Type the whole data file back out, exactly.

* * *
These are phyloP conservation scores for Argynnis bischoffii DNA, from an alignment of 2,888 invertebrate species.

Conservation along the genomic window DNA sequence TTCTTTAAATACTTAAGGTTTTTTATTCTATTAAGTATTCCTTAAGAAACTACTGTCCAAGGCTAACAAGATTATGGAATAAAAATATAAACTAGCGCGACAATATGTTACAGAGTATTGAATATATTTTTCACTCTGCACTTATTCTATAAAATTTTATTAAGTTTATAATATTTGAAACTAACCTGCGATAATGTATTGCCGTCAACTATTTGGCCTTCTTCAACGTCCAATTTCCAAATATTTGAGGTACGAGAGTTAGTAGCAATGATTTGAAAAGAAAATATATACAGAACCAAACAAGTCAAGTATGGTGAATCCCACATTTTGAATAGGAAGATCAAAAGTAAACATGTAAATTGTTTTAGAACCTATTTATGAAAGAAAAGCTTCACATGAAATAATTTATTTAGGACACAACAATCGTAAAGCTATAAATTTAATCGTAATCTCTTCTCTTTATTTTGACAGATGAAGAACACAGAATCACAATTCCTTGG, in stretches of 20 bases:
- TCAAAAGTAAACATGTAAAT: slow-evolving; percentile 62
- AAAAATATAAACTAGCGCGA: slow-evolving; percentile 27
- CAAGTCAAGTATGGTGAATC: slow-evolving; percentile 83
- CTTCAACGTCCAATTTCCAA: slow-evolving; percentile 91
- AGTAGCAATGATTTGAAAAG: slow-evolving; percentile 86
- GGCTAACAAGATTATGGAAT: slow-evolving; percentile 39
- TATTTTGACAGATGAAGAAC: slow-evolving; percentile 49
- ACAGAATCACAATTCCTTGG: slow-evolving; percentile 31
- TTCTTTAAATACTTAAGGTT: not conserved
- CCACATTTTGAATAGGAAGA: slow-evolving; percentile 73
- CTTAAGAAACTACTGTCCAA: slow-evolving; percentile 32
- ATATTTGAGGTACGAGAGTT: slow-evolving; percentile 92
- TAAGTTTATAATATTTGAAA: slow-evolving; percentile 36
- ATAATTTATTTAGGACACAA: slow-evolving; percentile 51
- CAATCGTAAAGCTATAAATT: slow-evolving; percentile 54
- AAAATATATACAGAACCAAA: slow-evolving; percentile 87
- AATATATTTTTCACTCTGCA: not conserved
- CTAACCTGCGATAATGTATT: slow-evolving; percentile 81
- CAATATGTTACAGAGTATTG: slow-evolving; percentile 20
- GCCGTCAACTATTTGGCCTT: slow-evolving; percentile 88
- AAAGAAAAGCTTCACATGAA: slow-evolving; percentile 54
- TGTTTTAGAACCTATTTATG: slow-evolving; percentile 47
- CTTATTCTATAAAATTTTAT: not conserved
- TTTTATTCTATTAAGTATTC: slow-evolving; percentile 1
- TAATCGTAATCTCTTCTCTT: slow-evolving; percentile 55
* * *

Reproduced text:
These are phyloP conservation scores for Argynnis bischoffii DNA, from an alignment of 2,888 invertebrate species.

Conservation along the genomic window DNA sequence TTCTTTAAATACTTAAGGTTTTTTATTCTATTAAGTATTCCTTAAGAAACTACTGTCCAAGGCTAACAAGATTATGGAATAAAAATATAAACTAGCGCGACAATATGTTACAGAGTATTGAATATATTTTTCACTCTGCACTTATTCTATAAAATTTTATTAAGTTTATAATATTTGAAACTAACCTGCGATAATGTATTGCCGTCAACTATTTGGCCTTCTTCAACGTCCAATTTCCAAATATTTGAGGTACGAGAGTTAGTAGCAATGATTTGAAAAGAAAATATATACAGAACCAAACAAGTCAAGTATGGTGAATCCCACATTTTGAATAGGAAGATCAAAAGTAAACATGTAAATTGTTTTAGAACCTATTTATGAAAGAAAAGCTTCACATGAAATAATTTATTTAGGACACAACAATCGTAAAGCTATAAATTTAATCGTAATCTCTTCTCTTTATTTTGACAGATGAAGAACACAGAATCACAATTCCTTGG, in stretches of 20 bases:
- TCAAAAGTAAACATGTAAAT: slow-evolving; percentile 62
- AAAAATATAAACTAGCGCGA: slow-evolving; percentile 27
- CAAGTCAAGTATGGTGAATC: slow-evolving; percentile 83
- CTTCAACGTCCAATTTCCAA: slow-evolving; percentile 91
- AGTAGCAATGATTTGAAAAG: slow-evolving; percentile 86
- GGCTAACAAGATTATGGAAT: slow-evolving; percentile 39
- TATTTTGACAGATGAAGAAC: slow-evolving; percentile 49
- ACAGAATCACAATTCCTTGG: slow-evolving; percentile 31
- TTCTTTAAATACTTAAGGTT: not conserved
- CCACATTTTGAATAGGAAGA: slow-evolving; percentile 73
- CTTAAGAAACTACTGTCCAA: slow-evolving; percentile 32
- ATATTTGAGGTACGAGAGTT: slow-evolving; percentile 92
- TAAGTTTATAATATTTGAAA: slow-evolving; percentile 36
- ATAATTTATTTAGGACACAA: slow-evolving; percentile 51
- CAATCGTAAAGCTATAAATT: slow-evolving; percentile 54
- AAAATATATACAGAACCAAA: slow-evolving; percentile 87
- AATATATTTTTCACTCTGCA: not conserved
- CTAACCTGCGATAATGTATT: slow-evolving; percentile 81
- CAATATGTTACAGAGTATTG: slow-evolving; percentile 20
- GCCGTCAACTATTTGGCCTT: slow-evolving; percentile 88
- AAAGAAAAGCTTCACATGAA: slow-evolving; percentile 54
- TGTTTTAGAACCTATTTATG: slow-evolving; percentile 47
- CTTATTCTATAAAATTTTAT: not conserved
- TTTTATTCTATTAAGTATTC: slow-evolving; percentile 1
- TAATCGTAATCTCTTCTCTT: slow-evolving; percentile 55